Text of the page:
NIOSH has launched a “Buy Quiet” website that encourages industry to specify low noise emissions when purchasing tools and machinery. This initiative also provides information on equipment noise levels and encourages manufacturers to design quieter equipment. As the site points out, noise-induced hearing loss can’t be reversed, but it is 100% preventable. NIOSH recommends that workers should not be exposed to noise at a level that results in the equivalent steady state noise level of more than 85 decibels (dBA) for 8 hours. Buy Quiet strategies can help employers to ensure their employees have noise exposures below this recommended exposure level for noise. View the Buy Quiet website here.

Calculating the cost of work-related stress and psychosocial risks

The European Agency for Safety and Health at Work have just released a report – Calculating the cost of work-related stress and psychosocial risks, that summarizes the results of recent studies on the problem of workplace stress and its negative impact on workplace and societal health.

Work-related stress represents an expensive workplace hazard for workers, employers and society at large . Taking action to reduce stress and the attendant psychosocial risks is frequently viewed as being too costly, but in fact ignoring them is far more expensive for everyone. Stress affects performance and leads to absence from work. Prolonged stress may produce serious health problems including cardiovascular and musculoskeletal diseases. This report summarises studies that have looked at calculating the costs of work-related stress and psychosocial risks. For individuals these costs are related to health impairment, lower income and reduced quality of life. Employers are affected by costs related to absenteeism, presenteeism, reduced productivity and higher staff turnover. Health care costs and poorer business outcomes ultimately affect national economies and society.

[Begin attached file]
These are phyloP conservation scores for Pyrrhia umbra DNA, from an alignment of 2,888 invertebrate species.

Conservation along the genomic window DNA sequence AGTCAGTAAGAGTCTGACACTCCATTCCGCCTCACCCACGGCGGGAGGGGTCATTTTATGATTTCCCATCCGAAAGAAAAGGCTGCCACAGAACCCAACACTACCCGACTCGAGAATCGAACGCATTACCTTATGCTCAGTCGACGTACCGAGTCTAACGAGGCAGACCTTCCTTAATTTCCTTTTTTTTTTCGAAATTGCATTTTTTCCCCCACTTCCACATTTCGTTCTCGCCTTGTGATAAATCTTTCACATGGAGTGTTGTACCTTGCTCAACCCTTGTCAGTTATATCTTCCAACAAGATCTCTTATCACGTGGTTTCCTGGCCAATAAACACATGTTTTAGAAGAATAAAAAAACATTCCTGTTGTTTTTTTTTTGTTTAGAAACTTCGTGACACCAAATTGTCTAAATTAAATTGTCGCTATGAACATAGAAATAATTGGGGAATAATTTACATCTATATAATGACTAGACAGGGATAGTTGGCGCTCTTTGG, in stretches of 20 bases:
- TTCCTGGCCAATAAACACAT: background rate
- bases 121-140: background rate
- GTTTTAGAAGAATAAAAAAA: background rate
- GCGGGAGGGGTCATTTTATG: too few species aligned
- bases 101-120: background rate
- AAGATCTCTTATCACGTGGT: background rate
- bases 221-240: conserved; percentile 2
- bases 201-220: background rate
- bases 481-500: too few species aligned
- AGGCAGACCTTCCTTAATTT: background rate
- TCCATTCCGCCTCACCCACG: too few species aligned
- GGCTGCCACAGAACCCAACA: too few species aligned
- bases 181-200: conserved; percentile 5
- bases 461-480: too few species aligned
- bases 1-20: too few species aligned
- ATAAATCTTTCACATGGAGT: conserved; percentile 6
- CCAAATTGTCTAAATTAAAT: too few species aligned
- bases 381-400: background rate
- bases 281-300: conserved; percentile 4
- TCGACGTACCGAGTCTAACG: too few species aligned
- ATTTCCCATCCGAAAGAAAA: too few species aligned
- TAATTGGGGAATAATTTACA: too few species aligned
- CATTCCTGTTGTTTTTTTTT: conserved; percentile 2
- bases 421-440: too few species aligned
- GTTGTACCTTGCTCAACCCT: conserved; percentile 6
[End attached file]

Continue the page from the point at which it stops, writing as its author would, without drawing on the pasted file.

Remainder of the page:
The report can be downloaded here. We encourage all occupational health practitioners to download and read this important document.

AIHce2014 – Lauréat du concours du Comité d’Enjeux Sociaux (AIHce2014 SCC poster winner)

*Traduction libre. En cas de discordance, la version en anglais prévaut. Diffusion autorisée par l’auteure*

Facteurs de risque et symptômes des troubles musculo-squelettiques professionnels chez les coiffeuses (tresseuses) Africaines

O Sy and M L. Phillips, University of Oklahoma Health Science Center, OK

 Introduction: Les tresseuses Africaines sont potentiellement sujettes aux troubles musculo‑squelettiques professionnels (TMS) puisqu’elles effectuent des mouvements manuels répétitifs et demeurent dans des positions inhabituelles pendant plusieurs heures. La présente étude caractérise les facteurs de risque potentiels des TMS chez Continue reading AIHce2014 – Lauréat du concours du Comité d’Enjeux Sociaux (AIHce2014 SCC poster winner)

Please support our first crowdfunding campaign – a workshop to prevent silica exposure in India

We’re now more than half way to our goal — your contribution of any amount will help us get there. And your donation will have double the impact through our matching funds program. You can donate through the buttons on the side bar or at our crowdfunding site.   Read more in our previous post.